Fall concert reflects the beauty of B.C.

20th annual event at Swan-e-Set golf club in Pitt Meadows.

(From left) Adriana Wardrope

Piano pieces mimicking the sounds of a harp, an organ and a train will be featured at the 20th annual Fall Piano charity concert.

This year’s concert is going to mix modern and classical and pit absolute against program music.

“The first half there is a lot of program music, which is where the composer says, ‘This is specifically what I am thinking and what I encourage you to think,’” explained teacher and organizer Dan Wardrope.

“Where the second half is more about, ‘That’s up to you to figure out the story,’” he said.

The first half of the concert will be all modern composers, including a jazz piece called The Land of the Misty Giants, by Canadian jazz great Oscar Peterson, and an original composition by Andrew Croswell.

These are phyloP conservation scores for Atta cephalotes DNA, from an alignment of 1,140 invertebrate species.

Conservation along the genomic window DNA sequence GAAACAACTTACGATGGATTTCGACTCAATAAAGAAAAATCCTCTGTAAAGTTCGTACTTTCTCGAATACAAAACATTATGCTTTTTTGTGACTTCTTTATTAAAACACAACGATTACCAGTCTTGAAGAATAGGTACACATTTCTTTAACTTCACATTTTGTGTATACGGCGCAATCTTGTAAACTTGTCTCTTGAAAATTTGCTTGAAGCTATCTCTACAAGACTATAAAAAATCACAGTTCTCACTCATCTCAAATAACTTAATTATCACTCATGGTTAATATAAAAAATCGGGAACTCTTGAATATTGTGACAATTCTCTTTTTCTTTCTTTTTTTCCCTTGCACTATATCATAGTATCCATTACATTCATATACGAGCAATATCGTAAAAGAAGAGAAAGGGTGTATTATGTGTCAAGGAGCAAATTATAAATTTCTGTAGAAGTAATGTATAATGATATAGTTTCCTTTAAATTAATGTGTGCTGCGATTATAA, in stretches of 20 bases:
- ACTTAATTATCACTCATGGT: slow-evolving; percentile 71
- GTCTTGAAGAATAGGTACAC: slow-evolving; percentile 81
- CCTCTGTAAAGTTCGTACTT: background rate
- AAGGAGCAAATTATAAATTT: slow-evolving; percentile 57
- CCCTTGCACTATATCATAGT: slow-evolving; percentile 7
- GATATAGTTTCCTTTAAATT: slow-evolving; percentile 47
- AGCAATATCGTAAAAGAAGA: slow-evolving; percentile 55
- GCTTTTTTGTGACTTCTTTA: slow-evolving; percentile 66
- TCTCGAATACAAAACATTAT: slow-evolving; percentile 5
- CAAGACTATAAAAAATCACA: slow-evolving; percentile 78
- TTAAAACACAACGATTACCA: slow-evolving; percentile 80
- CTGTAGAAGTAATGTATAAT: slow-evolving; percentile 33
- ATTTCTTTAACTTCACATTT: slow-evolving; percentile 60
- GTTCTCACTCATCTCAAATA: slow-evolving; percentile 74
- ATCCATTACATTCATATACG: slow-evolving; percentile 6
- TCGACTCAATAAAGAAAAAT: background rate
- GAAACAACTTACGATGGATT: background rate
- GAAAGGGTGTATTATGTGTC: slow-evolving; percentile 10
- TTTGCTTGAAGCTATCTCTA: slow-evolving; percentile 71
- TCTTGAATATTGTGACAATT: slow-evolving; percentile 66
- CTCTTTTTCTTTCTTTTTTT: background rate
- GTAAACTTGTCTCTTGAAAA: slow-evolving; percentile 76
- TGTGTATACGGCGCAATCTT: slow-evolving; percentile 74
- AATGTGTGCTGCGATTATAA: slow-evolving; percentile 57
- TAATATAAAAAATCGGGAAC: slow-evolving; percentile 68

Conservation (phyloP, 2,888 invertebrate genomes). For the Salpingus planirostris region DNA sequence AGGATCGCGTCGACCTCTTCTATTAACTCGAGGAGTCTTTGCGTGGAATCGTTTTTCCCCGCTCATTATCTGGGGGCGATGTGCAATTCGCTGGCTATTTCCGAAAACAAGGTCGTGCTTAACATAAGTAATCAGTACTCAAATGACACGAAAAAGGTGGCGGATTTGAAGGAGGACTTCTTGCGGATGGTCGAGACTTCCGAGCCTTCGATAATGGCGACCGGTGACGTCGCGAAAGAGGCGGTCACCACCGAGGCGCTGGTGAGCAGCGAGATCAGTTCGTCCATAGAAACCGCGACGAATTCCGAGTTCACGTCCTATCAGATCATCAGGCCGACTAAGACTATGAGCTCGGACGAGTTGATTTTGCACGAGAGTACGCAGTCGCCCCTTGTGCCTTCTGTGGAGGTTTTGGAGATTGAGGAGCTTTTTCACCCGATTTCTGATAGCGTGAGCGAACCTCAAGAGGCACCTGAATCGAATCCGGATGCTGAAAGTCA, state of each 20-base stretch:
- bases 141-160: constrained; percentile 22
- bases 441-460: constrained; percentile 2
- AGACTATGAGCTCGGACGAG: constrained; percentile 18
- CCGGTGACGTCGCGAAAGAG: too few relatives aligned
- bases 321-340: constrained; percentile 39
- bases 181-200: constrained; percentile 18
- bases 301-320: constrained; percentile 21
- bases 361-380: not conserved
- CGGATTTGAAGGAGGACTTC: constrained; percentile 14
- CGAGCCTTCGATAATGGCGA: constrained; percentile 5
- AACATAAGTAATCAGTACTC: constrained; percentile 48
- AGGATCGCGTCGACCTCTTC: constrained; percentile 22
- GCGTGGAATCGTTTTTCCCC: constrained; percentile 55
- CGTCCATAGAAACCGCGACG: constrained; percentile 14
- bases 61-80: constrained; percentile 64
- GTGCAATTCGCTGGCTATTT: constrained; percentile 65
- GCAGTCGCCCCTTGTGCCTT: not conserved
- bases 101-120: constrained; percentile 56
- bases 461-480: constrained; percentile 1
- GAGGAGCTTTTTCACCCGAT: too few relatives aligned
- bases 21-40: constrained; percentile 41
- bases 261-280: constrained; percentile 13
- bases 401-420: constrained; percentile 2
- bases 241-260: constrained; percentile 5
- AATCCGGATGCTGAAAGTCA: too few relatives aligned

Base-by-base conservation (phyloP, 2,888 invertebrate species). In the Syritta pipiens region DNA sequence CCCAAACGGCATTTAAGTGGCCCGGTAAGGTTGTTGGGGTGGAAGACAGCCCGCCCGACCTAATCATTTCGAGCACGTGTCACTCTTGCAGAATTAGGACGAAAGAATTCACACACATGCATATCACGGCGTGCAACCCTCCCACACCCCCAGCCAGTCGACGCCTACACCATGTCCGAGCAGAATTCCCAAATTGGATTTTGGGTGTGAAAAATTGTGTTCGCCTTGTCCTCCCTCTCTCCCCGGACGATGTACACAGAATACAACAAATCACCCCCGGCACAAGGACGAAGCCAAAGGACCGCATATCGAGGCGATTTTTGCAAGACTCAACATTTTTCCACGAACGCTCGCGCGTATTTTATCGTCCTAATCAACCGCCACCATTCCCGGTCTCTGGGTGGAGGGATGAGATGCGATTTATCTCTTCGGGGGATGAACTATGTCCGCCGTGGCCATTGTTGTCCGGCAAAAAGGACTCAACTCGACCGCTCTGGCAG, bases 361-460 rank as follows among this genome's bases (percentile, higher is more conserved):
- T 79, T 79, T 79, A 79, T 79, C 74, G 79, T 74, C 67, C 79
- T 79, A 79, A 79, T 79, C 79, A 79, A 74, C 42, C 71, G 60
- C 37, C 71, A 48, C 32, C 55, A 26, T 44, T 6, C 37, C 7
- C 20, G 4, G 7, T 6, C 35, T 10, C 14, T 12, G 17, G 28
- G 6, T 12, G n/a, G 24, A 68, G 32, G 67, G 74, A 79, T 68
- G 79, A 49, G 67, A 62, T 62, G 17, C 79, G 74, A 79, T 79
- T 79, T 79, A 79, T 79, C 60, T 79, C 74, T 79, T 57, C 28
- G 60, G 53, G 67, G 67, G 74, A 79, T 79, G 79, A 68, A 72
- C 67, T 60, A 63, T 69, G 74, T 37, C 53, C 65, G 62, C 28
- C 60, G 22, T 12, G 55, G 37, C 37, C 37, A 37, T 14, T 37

Wardrope’s daughter, Adriana, 15, will be performing the Peterson piece.

Land of the Misty Giants is a collection of eight solo piano pieces called the Canadiana Suite. The story is about a conceptual train that travels across Canada starting in the Maritimes and ending in British Columbia. Wardrope will be playing the final piece of the suite.

“The Misty Giants are the forests and the trees and I think the piece really represents the beauty of our province in a really cool way,” said Wardrope.

“I like how it has so much imagery and how it just represents the beauty of Canada’s landscape, it’s magnificence,” she explained.

The second half of the concert will feature all classical composers, including Johann Sebastian Bach, Frédéric Chopin and Ludwig van Beethoven.